The Silent Threat: Domestic violence
Tania De Rozario contemplates the issues raised in AWARE’s recent Round Table discussion – violence against women in Singapore.
When Associate Professor Chan Wing Cheong announced that only 9.2% of women in Singapore had suffered physical or sexual violence over the course of their lifetimes, participants at AWARE’s third Round Table erupted into disbelief. The Round Table discussion, one in a series where interested parties gather to discuss social and policy issues, was held at the AWARE Centre on November 11th. Myself and, I suspect, many of those present know of enough victims of violence to find that statistic lower than expected.
The figure came from the United Nations’ International Violence Against Women Survey in 2009. Singapore is 1 of 12 countries to have taken part in the study. All-female interviewers spoke to 2006 women aged 18 to 69 in face-to-face interviews. The survey’s 190 questions made reference to 7 types of physical violence and 5 types of sexual violence. This is the first comprehensive attempt to establish the extent and patterns of violence against women in Singapore.
Why were the figures lower than what we expected? Possibly because many incidents go unmentioned as victims try to hide or cover up the abuse. For example, only 23% of the women who admitted to experiencing abuse filed official reports.
Violence against women is a tricky subject to survey. Amnesty International states that globally, it goes widely unreported due to factors that range from fear of retribution, concern for children and no access to redress. Coincidentally, all these points were brought up during the dialogue that followed. It became clear that both culture and public policy impacts greatly on women’s willingness to report acts of violence. As mentioned by Executive Director Corinna Lim, a stark peak in reports in Singapore the year the changes in the Women’s Charter was made to provide protection against domestic violence is a clear example of this. That was the year where there was a lot of publicity of the unacceptability of domestic violence and the protections available against domestic violence.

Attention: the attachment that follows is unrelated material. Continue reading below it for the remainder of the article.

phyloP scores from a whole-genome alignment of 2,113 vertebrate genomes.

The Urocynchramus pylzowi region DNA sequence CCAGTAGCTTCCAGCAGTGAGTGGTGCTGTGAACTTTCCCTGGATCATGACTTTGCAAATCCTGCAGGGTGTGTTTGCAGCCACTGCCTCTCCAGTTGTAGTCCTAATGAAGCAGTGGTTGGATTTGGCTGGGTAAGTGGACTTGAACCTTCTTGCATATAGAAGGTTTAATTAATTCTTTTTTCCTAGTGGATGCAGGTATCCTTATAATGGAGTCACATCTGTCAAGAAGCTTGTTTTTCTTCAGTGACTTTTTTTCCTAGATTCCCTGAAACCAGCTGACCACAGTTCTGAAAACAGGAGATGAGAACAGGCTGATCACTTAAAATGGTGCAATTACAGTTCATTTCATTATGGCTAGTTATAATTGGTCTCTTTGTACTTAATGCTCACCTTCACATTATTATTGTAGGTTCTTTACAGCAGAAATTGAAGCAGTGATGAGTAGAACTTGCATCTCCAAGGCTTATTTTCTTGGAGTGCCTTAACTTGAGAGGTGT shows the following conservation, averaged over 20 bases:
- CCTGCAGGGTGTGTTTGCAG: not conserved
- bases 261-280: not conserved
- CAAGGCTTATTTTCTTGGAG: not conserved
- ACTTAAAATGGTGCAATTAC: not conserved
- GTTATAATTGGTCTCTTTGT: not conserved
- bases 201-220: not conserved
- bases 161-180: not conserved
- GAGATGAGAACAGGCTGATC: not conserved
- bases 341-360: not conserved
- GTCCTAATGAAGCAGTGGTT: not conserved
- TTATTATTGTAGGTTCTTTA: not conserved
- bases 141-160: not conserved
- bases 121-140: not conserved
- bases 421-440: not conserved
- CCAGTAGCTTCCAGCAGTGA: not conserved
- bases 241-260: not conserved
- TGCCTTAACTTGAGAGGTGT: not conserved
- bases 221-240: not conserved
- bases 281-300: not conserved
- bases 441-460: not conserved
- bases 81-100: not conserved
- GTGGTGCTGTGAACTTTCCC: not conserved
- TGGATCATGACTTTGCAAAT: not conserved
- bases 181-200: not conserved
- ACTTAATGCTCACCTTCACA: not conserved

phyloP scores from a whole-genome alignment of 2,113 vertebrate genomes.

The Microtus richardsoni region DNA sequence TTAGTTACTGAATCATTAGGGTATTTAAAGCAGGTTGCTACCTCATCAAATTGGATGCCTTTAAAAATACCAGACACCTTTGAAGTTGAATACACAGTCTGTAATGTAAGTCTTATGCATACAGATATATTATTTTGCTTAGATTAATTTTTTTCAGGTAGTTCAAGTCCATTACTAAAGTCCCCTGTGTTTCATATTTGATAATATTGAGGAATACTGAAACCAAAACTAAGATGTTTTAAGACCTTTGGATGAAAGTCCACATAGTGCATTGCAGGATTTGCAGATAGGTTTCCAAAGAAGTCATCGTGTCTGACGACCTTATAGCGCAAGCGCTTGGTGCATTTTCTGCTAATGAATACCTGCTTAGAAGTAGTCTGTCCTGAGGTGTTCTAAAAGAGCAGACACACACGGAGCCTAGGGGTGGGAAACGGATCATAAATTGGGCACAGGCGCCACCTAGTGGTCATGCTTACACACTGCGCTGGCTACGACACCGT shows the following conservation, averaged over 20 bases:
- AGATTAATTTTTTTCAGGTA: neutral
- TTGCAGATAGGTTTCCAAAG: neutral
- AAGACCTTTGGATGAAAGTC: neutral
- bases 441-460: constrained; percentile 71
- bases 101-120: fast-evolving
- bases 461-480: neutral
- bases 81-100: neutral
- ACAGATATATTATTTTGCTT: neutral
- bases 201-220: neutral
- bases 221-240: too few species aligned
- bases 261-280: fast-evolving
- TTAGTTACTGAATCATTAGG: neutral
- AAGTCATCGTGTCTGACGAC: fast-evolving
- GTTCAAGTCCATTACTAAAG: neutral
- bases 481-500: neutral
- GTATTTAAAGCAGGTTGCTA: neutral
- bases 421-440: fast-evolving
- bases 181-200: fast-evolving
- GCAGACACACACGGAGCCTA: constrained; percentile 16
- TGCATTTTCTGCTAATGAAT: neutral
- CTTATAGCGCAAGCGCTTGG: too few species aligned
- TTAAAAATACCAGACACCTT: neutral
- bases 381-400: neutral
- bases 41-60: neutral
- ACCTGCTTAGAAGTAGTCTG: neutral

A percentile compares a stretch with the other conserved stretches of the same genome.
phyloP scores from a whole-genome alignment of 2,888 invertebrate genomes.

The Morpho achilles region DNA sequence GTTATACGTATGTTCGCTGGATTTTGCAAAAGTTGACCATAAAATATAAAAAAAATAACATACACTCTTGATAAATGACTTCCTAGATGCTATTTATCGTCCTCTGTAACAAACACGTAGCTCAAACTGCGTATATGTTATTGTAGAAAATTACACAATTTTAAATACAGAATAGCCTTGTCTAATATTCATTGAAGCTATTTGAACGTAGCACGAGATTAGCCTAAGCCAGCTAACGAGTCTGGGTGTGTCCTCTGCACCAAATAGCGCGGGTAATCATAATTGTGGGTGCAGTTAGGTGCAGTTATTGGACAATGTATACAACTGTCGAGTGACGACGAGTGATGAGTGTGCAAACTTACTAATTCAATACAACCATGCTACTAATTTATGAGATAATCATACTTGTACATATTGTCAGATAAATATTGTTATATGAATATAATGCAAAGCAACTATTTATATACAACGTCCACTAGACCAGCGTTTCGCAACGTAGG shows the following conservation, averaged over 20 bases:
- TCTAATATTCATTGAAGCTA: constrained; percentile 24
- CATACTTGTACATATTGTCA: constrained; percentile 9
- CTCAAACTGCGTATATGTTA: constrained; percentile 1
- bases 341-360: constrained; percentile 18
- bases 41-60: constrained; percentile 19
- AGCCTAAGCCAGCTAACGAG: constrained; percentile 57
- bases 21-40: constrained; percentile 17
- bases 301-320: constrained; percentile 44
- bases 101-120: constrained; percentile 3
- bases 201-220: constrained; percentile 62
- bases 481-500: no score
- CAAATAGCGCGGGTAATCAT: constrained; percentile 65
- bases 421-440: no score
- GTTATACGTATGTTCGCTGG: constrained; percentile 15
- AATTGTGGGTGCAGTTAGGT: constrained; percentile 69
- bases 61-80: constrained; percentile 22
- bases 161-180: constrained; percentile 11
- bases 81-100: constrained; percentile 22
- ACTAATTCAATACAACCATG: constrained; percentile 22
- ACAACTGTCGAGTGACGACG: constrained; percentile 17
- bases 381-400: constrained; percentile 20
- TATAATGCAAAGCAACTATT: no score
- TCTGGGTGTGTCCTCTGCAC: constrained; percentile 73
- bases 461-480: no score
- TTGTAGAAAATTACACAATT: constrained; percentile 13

But in a culture where family matters are generally seen as private, and where rape within marriage is not recognised as a crime it is far from surprising that women are reluctant to come forward.
It is alarming is that the ratio of partner-victimisation (i.e. women who are abused by their partners) is much higher that non-partner-victimisation. These women are being hurt by the men who are supposed to love them.
The above issues were discussed at the round table, alongside many additional questions that need answering: Why does the court not release gender statistics of people filing for personal protection orders? Why are incidences of violence against women logged only by public hospitals and not private? Why is the phrase “family violence” never used when the issue is addressed in the media? Poignantly enough, these are questions that cannot be answered by survey respondents, but rather need to be addressed by policy makers, government bodies and institutions that set a precedent for what constitutes acceptable behaviour within our culture.
If there is anything important this survey brings to light, it is the fact that we need to understand why women aren’t reporting their experiences of violence, and urgently de-code and counter a culture that feeds and perpetuates this silence.
AWARE’s latest online video campaign, The Because I Love Her Project hopes to fight the silence – by involving men in the fight against violence against women.
If you are a man for whom violence is unthinkable and unacceptable, team up with a woman you love and pledge never to condone it. Visit The Because I Love Her Project for more.